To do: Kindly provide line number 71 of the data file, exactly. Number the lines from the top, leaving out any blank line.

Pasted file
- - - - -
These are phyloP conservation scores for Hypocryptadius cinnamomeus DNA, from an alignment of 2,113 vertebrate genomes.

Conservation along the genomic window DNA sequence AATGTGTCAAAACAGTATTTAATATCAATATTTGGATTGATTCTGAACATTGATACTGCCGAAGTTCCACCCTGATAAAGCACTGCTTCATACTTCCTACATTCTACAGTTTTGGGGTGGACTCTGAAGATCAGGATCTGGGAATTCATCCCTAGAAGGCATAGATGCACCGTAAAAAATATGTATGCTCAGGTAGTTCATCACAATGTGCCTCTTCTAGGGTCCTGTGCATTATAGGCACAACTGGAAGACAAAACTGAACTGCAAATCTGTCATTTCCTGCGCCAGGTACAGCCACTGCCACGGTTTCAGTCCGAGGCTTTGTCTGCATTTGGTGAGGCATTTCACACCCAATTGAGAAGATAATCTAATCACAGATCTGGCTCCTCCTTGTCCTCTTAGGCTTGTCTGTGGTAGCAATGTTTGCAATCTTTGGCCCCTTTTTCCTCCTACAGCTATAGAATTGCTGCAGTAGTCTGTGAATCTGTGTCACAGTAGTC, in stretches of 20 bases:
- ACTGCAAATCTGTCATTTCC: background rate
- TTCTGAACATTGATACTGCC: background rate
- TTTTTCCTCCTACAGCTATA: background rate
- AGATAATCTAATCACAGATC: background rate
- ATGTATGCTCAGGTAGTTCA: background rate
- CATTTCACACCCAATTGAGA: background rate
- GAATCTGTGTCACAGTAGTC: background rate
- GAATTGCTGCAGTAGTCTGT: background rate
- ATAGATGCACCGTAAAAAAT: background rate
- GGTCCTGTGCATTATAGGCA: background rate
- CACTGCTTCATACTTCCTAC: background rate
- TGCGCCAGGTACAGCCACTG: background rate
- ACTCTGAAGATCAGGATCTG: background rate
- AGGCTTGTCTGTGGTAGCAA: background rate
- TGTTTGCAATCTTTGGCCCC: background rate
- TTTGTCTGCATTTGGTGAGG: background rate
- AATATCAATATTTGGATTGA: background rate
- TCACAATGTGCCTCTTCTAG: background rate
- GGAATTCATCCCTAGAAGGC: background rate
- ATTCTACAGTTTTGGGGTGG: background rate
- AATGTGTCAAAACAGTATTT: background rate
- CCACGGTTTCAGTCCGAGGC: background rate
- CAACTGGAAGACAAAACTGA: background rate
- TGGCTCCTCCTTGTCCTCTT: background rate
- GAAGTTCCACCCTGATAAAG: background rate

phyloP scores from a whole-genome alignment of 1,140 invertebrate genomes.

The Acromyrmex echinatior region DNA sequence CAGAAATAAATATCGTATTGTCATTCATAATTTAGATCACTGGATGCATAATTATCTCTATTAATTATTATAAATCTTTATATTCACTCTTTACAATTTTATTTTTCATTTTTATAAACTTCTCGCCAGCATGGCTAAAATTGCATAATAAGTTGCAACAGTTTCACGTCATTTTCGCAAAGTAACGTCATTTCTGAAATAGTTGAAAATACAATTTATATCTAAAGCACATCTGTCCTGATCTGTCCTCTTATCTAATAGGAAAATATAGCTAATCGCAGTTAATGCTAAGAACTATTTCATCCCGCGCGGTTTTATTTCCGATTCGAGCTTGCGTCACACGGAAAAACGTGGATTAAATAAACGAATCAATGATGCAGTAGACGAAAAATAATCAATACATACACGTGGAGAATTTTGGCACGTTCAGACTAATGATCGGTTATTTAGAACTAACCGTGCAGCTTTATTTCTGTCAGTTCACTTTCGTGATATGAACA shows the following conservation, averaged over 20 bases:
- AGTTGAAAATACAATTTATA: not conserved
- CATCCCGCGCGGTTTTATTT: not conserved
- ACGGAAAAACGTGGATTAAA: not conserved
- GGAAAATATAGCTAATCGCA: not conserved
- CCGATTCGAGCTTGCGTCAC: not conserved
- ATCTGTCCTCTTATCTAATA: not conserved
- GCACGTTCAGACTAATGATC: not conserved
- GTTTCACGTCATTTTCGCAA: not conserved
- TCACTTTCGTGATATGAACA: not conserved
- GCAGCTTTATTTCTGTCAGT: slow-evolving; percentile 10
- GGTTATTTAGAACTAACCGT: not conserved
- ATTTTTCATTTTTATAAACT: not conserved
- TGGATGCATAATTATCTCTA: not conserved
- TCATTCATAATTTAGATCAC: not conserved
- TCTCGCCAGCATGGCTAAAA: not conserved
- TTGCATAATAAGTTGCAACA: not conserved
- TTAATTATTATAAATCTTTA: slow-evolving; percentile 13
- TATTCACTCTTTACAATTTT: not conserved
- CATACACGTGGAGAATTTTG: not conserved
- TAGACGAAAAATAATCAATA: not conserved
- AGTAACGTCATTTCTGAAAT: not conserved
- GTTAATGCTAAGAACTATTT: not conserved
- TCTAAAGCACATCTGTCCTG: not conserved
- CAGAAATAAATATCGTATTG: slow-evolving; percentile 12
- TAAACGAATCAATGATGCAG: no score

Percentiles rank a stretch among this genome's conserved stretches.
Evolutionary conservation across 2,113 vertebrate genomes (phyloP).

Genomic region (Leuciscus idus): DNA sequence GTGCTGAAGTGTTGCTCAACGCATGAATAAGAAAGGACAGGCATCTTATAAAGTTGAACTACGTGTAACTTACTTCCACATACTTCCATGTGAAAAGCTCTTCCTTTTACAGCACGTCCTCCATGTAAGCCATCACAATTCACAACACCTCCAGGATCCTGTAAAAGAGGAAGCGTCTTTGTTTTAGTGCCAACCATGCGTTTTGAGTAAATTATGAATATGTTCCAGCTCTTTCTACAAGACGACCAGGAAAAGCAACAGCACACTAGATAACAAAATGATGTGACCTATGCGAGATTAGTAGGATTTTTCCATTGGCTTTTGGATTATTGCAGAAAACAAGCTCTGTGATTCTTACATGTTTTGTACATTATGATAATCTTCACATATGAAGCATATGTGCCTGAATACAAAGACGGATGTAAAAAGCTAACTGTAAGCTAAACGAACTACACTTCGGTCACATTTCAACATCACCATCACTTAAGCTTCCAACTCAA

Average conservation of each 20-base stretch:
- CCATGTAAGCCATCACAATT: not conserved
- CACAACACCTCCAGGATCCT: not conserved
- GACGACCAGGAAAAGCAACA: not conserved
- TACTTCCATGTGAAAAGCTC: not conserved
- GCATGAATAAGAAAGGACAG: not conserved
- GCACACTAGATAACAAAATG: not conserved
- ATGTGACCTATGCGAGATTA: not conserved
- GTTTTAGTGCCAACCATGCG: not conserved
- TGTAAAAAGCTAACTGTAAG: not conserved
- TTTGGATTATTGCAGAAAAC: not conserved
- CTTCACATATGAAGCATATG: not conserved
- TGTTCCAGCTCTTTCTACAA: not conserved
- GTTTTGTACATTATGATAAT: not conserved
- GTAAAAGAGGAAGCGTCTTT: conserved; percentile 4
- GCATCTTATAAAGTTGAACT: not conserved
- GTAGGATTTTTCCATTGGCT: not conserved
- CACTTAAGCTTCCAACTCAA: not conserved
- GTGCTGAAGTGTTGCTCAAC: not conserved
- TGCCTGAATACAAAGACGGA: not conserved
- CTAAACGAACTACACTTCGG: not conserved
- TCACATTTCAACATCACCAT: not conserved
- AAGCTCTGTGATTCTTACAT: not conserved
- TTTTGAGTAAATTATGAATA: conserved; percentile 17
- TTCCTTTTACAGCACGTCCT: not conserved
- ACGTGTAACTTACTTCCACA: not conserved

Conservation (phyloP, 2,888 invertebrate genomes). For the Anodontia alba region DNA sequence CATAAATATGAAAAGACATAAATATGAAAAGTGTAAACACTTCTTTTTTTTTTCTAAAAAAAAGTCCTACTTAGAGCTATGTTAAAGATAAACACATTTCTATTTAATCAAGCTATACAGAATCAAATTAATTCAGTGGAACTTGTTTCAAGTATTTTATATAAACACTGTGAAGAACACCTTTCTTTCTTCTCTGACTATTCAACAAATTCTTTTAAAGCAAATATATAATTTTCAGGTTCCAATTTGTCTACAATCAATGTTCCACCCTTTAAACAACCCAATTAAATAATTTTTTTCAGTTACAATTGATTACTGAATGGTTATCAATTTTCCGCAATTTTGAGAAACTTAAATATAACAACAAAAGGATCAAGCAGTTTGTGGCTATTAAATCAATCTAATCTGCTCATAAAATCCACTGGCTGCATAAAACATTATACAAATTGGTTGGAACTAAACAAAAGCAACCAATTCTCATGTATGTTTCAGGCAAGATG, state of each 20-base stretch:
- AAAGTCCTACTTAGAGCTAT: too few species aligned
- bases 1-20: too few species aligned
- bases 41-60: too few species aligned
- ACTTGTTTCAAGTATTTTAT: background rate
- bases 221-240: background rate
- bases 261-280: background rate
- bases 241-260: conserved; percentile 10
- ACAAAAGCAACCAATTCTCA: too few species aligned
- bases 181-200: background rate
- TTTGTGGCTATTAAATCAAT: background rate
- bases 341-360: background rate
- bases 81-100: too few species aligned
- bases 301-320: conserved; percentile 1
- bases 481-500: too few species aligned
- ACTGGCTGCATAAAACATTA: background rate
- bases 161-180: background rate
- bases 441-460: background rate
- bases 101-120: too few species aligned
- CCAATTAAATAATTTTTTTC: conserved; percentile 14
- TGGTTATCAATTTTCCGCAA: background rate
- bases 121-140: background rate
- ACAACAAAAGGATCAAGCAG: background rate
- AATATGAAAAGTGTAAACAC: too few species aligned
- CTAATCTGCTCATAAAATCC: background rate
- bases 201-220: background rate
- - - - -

- GTTTTGTACATTATGATAAT: not conserved